Managing the Financial Firm
Course Number 1509
Professor David Scharfstein
Spring; Q3Q4; 3 credits
In MFF, we examine the challenges and opportunities faced by financial industry managers in the "post-crisis" world. We seek to understand of how they can effectively navigate these challenges and take advantage of new business opportunities that are emerging in the changing environment.
Financial firms play a central role in the proper functioning and health of the global economy, providing capital for growth, the "plumbing" to facilitate liquidity and transactions, and the tools to manage risk. The scope of activities is substantial, with financial firms offering a variety of products and services, including credit, investments, risk management tools, advice - to a variety of clients around world - institutional investors, businesses, individuals and governments. These firms assume an array of organizational forms to compete in the marketplace, evolving over time as the marketplace and regulatory regimes change; some are highly focused and some have a substantial breadth of activities. The financial industry continues to undergo unprecedented change as a result of the financial crisis, with business practices and models of many firms and whole sectors having been called into question, and the relationships among the financial industry, the "real economy" and government under fundamental reexamination.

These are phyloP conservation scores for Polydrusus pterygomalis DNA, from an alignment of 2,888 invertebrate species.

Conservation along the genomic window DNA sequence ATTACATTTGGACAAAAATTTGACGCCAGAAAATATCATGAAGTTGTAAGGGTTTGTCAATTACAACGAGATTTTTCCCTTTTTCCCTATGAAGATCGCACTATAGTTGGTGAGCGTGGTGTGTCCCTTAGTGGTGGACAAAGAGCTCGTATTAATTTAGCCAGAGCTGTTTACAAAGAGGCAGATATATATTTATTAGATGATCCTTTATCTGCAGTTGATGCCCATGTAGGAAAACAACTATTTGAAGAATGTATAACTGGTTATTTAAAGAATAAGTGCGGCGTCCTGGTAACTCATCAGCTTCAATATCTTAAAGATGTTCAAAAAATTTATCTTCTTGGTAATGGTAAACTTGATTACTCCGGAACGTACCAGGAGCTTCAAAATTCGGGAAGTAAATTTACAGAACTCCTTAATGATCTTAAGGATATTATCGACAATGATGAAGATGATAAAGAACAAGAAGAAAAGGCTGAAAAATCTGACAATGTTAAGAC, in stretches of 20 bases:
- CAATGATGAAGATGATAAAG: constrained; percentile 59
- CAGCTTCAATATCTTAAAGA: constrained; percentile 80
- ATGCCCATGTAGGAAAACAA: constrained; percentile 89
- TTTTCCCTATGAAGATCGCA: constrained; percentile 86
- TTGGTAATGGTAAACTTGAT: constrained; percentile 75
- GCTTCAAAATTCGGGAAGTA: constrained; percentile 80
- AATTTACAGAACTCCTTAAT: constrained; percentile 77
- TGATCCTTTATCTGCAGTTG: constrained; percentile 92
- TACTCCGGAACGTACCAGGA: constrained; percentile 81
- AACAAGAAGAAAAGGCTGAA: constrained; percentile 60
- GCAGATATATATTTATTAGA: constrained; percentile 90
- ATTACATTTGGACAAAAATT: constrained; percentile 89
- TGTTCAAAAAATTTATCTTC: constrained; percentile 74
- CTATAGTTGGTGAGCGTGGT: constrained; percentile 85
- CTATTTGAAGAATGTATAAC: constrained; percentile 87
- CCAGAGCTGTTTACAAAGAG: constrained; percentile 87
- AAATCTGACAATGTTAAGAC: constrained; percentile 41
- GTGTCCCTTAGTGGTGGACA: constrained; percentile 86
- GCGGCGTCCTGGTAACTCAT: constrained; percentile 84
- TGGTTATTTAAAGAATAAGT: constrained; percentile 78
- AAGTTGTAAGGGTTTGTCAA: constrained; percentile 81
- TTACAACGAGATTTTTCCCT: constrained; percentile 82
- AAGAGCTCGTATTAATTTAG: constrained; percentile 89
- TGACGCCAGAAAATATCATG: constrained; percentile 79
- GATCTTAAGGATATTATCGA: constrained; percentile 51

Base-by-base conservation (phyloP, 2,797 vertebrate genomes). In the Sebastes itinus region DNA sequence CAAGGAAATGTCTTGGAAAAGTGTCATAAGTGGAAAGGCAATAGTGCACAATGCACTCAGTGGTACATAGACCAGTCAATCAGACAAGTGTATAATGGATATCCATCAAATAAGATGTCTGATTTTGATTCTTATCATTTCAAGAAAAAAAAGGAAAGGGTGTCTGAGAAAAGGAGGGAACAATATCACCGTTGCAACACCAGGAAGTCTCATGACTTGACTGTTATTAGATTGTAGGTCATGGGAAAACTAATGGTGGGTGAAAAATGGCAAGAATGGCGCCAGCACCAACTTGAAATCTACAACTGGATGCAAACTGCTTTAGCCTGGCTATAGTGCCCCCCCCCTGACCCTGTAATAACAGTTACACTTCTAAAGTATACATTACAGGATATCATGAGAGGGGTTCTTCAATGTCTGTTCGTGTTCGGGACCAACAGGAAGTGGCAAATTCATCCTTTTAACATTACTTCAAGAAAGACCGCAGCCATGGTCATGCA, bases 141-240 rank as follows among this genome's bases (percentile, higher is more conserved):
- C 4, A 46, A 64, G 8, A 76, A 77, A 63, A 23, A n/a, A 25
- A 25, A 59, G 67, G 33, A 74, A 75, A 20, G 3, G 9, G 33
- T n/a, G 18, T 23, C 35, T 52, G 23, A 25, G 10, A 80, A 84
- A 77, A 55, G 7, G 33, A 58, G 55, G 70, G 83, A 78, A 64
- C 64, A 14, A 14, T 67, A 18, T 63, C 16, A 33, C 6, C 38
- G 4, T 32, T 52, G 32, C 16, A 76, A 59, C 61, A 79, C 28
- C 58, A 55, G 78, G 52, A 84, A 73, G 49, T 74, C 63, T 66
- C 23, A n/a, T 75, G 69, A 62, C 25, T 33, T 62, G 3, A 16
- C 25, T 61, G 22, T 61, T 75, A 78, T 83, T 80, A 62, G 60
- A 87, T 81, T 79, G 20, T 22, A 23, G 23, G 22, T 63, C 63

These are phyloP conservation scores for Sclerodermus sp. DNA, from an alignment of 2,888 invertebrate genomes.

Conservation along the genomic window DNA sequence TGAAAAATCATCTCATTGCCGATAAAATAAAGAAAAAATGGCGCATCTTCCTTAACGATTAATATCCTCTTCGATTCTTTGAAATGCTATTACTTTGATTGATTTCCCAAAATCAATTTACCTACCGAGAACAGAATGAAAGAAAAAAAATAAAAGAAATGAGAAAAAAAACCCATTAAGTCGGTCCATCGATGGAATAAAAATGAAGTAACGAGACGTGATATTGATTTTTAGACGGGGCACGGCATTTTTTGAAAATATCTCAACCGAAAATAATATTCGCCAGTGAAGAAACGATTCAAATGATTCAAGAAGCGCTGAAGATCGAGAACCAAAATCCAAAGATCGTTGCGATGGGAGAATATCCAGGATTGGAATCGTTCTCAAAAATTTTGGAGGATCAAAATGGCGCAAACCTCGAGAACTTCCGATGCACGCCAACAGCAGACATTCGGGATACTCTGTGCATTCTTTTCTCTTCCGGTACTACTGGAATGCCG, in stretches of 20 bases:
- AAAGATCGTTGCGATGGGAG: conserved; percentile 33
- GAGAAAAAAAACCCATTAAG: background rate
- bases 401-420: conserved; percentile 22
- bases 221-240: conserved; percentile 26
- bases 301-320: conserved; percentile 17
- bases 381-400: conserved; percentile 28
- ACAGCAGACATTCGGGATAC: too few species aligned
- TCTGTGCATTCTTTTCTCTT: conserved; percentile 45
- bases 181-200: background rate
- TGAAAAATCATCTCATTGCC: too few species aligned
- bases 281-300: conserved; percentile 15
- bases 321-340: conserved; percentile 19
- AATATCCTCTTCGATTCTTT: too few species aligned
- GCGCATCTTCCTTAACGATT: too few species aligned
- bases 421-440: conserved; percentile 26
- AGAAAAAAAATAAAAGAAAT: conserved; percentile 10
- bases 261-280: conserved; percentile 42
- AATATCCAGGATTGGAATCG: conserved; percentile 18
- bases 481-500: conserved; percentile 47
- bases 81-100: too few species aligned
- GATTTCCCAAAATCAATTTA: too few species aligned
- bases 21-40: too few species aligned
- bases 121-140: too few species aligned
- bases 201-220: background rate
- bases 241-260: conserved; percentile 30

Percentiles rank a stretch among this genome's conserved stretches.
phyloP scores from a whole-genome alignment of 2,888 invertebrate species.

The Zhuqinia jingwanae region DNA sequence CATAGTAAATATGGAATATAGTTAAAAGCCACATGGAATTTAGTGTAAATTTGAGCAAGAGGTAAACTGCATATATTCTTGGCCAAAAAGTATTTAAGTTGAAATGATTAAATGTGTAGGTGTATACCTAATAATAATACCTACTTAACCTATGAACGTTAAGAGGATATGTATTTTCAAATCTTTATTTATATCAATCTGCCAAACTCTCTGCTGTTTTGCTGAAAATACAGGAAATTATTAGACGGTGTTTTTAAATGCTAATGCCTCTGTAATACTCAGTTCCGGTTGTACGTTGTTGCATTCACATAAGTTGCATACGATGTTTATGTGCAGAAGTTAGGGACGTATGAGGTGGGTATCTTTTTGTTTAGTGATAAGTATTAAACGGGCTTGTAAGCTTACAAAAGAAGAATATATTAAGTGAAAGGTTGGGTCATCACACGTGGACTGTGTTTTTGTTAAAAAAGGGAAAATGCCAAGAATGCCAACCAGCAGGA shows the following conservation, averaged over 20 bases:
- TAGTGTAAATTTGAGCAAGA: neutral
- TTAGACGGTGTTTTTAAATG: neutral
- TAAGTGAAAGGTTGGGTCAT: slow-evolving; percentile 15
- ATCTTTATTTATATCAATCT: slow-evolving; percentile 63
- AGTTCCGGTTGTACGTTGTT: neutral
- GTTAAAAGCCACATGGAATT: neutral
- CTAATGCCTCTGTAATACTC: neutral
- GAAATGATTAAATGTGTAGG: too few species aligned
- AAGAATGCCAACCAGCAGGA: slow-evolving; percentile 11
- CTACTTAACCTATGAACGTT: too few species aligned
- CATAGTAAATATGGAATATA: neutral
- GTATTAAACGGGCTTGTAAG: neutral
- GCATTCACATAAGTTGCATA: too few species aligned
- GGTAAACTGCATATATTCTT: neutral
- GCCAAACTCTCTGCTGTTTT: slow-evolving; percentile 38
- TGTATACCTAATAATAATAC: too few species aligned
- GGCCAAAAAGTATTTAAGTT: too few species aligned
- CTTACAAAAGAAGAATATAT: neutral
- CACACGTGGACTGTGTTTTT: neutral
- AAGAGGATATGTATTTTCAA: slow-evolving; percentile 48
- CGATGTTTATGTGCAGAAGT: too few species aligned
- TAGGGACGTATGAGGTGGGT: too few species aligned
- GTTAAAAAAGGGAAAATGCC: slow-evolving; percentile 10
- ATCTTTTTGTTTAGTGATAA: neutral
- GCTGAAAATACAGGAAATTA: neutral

For the most part, we will focus on financial firms that provide banking services, broadly defined. These includes community banks, regional banks, global banks, investment banks, and "shadow banks" - entities such as hedge funds, money market funds, and online lending platforms that don't have banking charters but provide banking services. It also includes the largest and arguably most important bank - the central bank.
The course is divided into three basic modules:
1. The Finance of Banking
2. The Failure of Banking
3. The Future of Banking
In the first module, we will examine a set of case studies that highlight important issues and management challenges in retail, commercial and investment banking. In the second module, we'll study the spectacular failure of the banking system during the financial crisis - how banks mismanaged both sides of their balance sheets - and the unprecedented response of the government to stabilize the financial system. We'll also look at the regulations that have been put in place to achieve longer-term financial stability. The final module will examine how banks' business models are evolving in response to the experience of the financial crisis and the new regulatory environment.
While there will be policy discussions in the course, particularly in the second module, the main perspective is that of financial firms, not policymakers. But it is important to keep in mind that financial firms simply cannot be managed effectively without an understanding of financial regulation and its essential role it plays in the financial system.
The classes will mainly be discussion of cases, but some classes will be devoted to discussion of academic articles and white papers on important issues in the financial system. Case protagonists and leading industry executives will often visit class to provide their perspectives as well.